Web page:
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Front page, March 5, 1917: Argument over baby's high chair ends in double shooting

Here are some highlights from the Buffalo Evening News of March 5, 1917:

* President Woodrow Wilson asked for the passage of an "armed neutrality" bill that would allow the U.S. to stay out of World War I, but still allow all ships to be armed. Wilson called on the Senate to work with him to pass the measure to "save the country from disaster."

* In the midst of international threats, President Wilson and Vice President Thomas Marshall were inaugurated for second terms "with a great patriotic demonstration of Americanism." Wilson was the first Democratic president to succeed himself since Jackson and the 10th to be re-elected.

* A light snowfall made the area's street cars runs at a "snail's pace," which further compounded complaints against the International Railway company that they weren't making necessary improvements. The article describes the poor service: "On some lines periods of more than half an hour passed before a single car came into sight. The few who were able to get into the cold cars would have been able to walk practically as fast as the company carried them."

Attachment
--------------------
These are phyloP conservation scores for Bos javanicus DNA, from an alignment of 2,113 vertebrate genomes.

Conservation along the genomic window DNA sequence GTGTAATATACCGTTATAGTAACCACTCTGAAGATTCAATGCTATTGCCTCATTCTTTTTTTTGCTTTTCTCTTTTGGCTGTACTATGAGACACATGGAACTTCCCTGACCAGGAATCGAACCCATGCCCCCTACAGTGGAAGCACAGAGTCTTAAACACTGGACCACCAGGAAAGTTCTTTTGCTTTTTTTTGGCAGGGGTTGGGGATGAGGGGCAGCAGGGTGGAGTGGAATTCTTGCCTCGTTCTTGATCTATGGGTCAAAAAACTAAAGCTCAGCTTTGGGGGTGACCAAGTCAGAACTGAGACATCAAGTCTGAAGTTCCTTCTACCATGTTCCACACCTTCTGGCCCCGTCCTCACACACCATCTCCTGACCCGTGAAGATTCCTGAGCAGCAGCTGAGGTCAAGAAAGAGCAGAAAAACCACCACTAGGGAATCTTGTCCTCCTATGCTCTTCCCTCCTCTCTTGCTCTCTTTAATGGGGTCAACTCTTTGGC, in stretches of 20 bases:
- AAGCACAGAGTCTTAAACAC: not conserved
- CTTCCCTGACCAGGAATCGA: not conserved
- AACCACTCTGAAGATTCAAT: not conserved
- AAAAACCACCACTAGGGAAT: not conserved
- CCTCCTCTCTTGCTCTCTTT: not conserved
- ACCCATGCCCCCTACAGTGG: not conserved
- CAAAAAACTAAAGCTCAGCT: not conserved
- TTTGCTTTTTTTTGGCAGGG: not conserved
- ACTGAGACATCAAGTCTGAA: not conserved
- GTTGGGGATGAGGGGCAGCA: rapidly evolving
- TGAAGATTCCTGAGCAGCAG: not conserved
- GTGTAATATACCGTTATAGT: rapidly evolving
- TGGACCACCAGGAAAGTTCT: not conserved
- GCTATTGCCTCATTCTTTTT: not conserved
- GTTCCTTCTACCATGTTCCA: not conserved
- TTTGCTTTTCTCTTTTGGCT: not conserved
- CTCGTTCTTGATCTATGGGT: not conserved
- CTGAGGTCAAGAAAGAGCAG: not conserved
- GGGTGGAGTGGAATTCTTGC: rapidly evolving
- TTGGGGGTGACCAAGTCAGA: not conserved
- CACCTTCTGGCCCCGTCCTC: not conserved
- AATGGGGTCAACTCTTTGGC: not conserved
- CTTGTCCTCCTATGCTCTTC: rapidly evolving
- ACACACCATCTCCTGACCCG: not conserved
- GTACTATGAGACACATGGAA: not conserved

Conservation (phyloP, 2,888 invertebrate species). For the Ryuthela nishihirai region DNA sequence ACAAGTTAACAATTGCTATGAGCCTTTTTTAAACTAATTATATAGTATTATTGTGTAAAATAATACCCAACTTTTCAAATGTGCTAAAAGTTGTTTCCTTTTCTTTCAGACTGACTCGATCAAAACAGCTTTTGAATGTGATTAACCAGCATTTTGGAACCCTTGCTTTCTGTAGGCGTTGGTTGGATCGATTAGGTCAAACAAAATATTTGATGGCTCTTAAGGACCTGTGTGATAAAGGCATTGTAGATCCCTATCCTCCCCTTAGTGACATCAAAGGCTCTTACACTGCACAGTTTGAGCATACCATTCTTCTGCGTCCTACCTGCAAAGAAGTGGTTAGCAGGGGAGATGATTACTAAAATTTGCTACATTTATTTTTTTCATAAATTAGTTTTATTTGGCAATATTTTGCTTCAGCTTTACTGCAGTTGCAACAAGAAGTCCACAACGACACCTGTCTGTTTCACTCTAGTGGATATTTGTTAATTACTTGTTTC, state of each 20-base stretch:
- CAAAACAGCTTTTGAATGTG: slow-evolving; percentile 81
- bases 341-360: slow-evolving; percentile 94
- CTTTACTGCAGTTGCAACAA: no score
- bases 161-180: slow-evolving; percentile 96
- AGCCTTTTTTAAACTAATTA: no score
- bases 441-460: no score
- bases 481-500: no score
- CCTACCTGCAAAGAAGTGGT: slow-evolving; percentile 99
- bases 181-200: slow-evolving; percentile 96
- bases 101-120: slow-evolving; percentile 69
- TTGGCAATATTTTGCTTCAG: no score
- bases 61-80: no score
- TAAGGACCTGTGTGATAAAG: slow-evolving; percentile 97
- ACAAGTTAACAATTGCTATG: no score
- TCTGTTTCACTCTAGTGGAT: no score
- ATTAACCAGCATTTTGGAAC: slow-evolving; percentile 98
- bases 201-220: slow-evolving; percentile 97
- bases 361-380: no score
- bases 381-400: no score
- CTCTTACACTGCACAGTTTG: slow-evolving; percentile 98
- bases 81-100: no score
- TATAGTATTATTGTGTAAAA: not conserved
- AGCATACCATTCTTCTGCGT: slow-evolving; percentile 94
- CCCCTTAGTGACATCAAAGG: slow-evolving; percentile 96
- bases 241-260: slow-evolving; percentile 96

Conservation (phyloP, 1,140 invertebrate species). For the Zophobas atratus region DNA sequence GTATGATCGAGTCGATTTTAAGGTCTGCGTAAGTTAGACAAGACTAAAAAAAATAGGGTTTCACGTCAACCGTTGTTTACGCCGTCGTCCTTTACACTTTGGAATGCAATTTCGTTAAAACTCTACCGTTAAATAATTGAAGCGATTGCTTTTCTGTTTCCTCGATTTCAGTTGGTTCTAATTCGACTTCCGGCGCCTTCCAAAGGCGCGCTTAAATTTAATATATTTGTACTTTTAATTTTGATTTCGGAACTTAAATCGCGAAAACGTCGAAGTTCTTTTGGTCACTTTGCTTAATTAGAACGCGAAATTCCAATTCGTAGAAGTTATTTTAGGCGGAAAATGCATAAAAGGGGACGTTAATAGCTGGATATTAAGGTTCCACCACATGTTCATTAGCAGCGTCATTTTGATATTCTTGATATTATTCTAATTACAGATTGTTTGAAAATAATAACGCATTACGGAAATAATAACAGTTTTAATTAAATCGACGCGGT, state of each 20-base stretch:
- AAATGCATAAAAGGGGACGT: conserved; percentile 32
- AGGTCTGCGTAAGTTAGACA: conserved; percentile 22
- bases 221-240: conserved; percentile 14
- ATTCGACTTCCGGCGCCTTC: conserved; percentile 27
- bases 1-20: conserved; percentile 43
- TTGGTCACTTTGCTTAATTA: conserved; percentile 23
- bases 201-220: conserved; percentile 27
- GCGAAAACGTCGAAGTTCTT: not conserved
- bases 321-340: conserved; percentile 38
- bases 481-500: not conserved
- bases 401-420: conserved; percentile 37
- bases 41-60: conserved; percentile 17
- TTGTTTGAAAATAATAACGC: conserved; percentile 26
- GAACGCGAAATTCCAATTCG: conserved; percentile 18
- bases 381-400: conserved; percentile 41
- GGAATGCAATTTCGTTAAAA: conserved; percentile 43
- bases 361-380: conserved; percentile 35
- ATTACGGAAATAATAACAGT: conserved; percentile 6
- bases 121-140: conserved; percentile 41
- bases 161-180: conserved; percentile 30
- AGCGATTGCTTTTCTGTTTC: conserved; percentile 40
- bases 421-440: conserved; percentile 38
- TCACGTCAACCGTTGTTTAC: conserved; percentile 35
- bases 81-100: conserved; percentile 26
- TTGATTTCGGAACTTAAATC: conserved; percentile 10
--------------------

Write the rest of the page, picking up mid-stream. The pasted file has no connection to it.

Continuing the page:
* A man shot and killed another man and his wife following an argument over the possession of a baby's high chair in a tenement at the rear of 224 Broadway. The man was shot twice through the head and died and his wife was shot in the right thigh. The shooter was charged with first-degree murder. Here's what happened:

"The Spinellas and the Vitelas have apartments in the tenement house. Recently a tenant moved and left a baby's high chair in the hallway. Both Vitela and Mrs. Spinella claimed the chair, according to the police, and the two were engaged in an argument at noon yesterday in the hallway when Spinella appeared and accused Vitela of calling his wife names. The police say Spinella pulled a revolver first, but Vitela was quicker and fired four shots at him and Spinella dropped to the floor."

Vitela then ran from the tenement, boarded a Sycamore Street trolley and threatened the driver with a gun if he stopped the car. Vitela got off at Spruce Street where he was chased by police. He was cornered in a yard in Elm Street, near Goodell Street, and was arrested after putting up a fight.

Here's the front page of the Buffalo Evening News from March 5, 1917:

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